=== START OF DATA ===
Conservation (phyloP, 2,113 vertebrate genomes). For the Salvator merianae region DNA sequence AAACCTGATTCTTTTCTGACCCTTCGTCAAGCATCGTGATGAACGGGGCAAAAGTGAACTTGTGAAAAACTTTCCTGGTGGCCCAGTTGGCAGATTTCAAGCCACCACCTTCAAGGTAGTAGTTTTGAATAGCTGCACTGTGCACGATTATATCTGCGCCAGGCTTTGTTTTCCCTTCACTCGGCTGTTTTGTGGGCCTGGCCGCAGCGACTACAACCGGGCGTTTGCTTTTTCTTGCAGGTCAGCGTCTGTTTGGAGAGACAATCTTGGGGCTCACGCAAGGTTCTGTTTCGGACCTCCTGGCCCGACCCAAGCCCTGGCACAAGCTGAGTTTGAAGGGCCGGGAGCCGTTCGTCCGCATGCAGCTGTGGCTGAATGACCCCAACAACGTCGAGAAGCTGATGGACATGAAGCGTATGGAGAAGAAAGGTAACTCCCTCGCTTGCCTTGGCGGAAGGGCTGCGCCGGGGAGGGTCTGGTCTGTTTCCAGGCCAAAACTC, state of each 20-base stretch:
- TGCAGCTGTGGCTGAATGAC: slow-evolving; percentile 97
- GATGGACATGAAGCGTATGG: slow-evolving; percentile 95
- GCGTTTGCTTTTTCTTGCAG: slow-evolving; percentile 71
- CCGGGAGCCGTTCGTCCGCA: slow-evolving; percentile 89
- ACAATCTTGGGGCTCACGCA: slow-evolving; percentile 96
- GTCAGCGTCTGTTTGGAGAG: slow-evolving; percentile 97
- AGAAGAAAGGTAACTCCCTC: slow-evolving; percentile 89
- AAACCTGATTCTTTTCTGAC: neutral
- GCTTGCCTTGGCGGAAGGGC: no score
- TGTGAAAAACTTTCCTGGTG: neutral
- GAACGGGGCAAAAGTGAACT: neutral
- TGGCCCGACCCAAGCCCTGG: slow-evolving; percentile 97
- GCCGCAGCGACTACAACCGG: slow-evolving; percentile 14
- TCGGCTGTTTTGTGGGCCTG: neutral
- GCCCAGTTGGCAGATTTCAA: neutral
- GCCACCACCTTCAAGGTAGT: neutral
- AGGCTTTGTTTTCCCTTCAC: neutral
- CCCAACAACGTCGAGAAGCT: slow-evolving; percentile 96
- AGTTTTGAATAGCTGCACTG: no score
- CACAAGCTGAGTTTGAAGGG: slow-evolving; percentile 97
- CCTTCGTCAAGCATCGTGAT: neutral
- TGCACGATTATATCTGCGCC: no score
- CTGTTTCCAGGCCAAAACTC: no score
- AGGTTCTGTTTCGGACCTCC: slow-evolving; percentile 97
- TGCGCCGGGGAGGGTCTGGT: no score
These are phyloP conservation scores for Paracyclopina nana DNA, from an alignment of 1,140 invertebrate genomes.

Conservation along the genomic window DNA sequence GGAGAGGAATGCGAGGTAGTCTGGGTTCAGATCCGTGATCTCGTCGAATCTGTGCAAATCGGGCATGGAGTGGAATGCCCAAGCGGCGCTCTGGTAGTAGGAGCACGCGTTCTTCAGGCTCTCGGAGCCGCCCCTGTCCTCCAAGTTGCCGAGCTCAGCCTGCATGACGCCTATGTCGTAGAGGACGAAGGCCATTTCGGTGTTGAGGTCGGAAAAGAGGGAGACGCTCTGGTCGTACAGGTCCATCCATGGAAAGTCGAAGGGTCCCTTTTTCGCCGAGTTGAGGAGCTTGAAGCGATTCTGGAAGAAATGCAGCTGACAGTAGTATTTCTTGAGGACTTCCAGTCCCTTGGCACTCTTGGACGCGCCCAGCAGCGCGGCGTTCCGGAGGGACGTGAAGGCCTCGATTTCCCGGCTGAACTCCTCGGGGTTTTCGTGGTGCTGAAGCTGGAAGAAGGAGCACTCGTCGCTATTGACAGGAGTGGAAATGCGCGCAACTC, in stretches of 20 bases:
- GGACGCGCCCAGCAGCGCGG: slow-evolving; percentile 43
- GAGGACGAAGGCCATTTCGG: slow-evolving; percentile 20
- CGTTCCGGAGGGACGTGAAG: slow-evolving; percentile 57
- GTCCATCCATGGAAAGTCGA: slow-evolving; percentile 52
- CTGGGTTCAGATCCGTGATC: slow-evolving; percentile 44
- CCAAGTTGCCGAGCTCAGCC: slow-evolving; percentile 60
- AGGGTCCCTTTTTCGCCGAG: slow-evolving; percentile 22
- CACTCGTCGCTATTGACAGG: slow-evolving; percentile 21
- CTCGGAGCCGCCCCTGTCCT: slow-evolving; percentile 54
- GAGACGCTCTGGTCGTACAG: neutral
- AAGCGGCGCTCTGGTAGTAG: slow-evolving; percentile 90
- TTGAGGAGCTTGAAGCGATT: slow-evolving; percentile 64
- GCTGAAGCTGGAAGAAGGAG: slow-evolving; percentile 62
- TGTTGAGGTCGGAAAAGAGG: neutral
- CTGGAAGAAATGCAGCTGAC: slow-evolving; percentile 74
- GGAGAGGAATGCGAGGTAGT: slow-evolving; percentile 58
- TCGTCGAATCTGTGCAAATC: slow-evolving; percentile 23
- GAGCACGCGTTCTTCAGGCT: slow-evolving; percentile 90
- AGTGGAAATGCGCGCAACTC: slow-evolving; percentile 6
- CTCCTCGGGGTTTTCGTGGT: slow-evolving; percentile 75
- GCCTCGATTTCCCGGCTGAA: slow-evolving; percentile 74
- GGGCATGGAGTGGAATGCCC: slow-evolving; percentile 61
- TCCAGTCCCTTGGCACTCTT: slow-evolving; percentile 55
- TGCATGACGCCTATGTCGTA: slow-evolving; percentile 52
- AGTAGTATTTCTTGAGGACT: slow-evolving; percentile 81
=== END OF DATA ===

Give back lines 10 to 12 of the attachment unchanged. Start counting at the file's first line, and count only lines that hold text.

- GCTTGCCTTGGCGGAAGGGC: no score
- TGTGAAAAACTTTCCTGGTG: neutral
- GAACGGGGCAAAAGTGAACT: neutral